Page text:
After having donor-conceived children, many curiosities follow. They range from small curiosities like, “Where did they get that chin?” to larger ones, like, “Does alopecia run in the donor’s family?”
But one of the biggest questions that plagued me after my first child was born was, “Are there more kids?”
And then, one day in 2011, I looked at my 7-month-old son and my curiosity got the best of me. I typed the word “donor” into a search engine, followed by the unique donor code that was assigned to my specific donor. I clicked on a link, “Donor Sibling Registry,” and immediately found two families listed who also had children in the past year.
Like me, they were looking for answers, and after writing letters and trading photos with these moms, so many “blanks” were filled in. Their beautiful babies, like mine, also had tongue ties and trouble breastfeeding. Their chins matched my son’s chin. Their babies and my baby all had giant, kissable cheeks that almost hung like jowls. There was no denying it: Those children were biological siblings to my child.
At the time, the Donor Sibling Registry was in its infancy. But over the next seven years, we were contacted by more families. We made friendships and connections all over the United States and the world. Eventually, our little family of three grew into a family of six — and our extended family burst into a tribe consisting of 27 donor-siblings and 28 mothers.
As of this writing, my four children have 23 donor-siblings — we like to call them “diblings” — who live in New York, Texas, California, Massachusetts, South Carolina, and New Jersey, as well as Canada, England and New Zealand. They range in age from newborns to 9 years old. They have different passions such as theater, sports, and art, and they represent different faiths and ethnicities. The diversity is incredible — and, since we live in a town in which being Jewish is a minority, it has also been wonderful for my kids to have a few additional Jewish diblings, too. As a group, we’ve done “Secret Santas,” by mail, sent a “Flat Stanley” book from family to family, and there were occasional get-togethers for those who lived near one another.
And while people use donors for many different reasons, by coincidence all of the adults in our dibling family are women — we are entirely populated by queer parents and single mothers by choice. We are all complete strangers whose children happen to be brothers and sisters. Our donor brought us together, but our children and our friendships keep us together.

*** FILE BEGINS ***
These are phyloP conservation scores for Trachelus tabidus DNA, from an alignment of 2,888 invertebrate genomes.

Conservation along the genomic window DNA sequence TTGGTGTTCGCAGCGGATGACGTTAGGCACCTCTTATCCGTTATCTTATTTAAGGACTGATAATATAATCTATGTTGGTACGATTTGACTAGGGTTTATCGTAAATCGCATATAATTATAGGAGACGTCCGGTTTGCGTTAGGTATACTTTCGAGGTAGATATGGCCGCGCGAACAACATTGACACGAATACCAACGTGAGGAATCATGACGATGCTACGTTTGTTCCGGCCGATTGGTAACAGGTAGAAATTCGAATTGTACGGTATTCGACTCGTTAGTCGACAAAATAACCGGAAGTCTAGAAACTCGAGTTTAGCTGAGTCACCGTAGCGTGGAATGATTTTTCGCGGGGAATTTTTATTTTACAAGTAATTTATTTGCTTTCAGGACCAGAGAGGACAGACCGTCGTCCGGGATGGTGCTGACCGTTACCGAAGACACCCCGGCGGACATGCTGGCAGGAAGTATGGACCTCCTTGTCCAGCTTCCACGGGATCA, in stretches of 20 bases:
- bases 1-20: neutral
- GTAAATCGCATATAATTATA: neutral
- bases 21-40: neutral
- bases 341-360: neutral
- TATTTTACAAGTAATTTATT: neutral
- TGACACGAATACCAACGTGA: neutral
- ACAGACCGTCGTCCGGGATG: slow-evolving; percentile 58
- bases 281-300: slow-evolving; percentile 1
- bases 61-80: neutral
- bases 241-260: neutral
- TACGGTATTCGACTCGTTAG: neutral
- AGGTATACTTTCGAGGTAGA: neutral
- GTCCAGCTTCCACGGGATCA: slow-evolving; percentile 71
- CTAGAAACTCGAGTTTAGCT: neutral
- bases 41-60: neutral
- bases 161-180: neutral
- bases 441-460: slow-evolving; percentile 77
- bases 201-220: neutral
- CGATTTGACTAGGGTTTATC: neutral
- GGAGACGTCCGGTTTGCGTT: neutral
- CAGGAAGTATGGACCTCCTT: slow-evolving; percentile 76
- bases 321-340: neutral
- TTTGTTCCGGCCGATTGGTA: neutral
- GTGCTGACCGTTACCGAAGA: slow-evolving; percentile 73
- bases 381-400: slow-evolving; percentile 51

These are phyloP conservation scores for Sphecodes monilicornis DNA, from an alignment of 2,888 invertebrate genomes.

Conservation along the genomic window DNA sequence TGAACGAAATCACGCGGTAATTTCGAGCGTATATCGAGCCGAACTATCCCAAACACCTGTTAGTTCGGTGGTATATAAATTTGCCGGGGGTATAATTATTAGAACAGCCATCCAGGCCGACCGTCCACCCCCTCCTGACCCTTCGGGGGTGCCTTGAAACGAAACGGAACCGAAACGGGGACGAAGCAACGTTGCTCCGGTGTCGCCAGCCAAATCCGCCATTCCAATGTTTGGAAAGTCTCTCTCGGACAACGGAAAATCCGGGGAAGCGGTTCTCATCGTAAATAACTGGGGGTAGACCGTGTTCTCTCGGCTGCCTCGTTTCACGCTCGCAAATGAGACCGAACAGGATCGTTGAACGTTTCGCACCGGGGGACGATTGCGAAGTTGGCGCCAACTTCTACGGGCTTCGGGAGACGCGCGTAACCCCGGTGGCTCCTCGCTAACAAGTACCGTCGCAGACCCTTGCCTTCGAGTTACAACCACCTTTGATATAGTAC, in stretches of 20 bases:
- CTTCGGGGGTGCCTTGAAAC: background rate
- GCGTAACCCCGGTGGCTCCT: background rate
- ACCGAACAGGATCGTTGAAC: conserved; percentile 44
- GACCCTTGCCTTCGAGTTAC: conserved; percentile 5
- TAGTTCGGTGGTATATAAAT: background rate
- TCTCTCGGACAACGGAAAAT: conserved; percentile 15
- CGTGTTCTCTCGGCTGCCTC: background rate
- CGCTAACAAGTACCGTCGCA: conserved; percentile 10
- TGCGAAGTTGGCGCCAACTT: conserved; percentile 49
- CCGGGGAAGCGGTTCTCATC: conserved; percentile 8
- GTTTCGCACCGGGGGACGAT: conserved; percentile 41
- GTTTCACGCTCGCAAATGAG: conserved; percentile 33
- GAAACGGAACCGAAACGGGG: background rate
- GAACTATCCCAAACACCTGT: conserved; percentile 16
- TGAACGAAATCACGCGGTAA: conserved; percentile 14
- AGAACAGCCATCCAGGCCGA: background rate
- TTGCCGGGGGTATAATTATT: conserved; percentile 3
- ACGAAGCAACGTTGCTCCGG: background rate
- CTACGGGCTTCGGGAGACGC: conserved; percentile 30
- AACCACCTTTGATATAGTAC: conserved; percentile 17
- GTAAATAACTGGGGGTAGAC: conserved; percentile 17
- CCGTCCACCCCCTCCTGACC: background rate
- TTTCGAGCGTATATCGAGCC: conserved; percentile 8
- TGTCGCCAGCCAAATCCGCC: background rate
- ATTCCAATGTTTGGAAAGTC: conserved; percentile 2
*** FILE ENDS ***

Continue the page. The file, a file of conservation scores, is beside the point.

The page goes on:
Our giant group of moms represent different generations, nationalities, parenting styles and lifestyles — but incredibly, we all became fast friends. We created a private group on Facebook where we share pictures and stories. We ask each other advice, and share recommendations. This group gave us a place to find support in an atypical family.
But while technology allowed us moms to bond, joke, and build each other up, there was still something missing. We realized that most of the children still did not really know very much about each other — they all had an enormous team of siblings that they had never met. So we decided to arrange a family reunion.
After months and months of planning, in the fall of 2018, 20 of these children and 23 parents came together for a very special and unforgettable weekend in Long Beach, New York. We rented a house with another couple and their 2-year-old dibling from South Carolina; though we had never in person, we immediately felt like family — the love I felt for their son seemed as though I was related to him.
Other families not from the area stayed at the residences of local diblings and, finally, we were all together — families who travelled across borders, across oceans, across states, and some from across the street. We moms stood in a circle and laughed together and hugged each other and joked about our strange but amazing situation. I had never felt more comfortable with a group of people that I barely knew before. Before long, we were playing with each other’s children and holding each other’s babies.
The kids, too, seemed to feel the same way. By the evening, most of the kids — who had only met hours earlier — were dancing, singing, playing, eating, and giggling with one another, and generally having the best night ever.
The weekend was over all too soon. And yet, the positive feelings and friendships have endured — I love hearing my kids’ messenger app start ringing because I know that there is a dibling on the line who wants to video chat.
I never dreamed that, when we chose a donor to try to have a baby, we would be blessed with a new clan. Through this experience, I learned that family can truly be whatever you want it to be. It can be a group of mothers who have something very special in common. It can be a group of children all linked by a common donor. It can be borne of friendship and it can be borne by biology.
What started as a nervous Google search in 2011 ended with an incredible new family that I am so proud to have. My children now have others to bond and share with, as they’ll all navigate growing up as donor-conceived children in an atypical family. And for my fellow “dibling” moms, together we have made each other better people and better parents, and for that, I’m incredibly grateful. We know that special weekend was just the beginning of many adventures that we will have together. We know that while our lives will change and we all may go in many different directions, we will eventually come together again.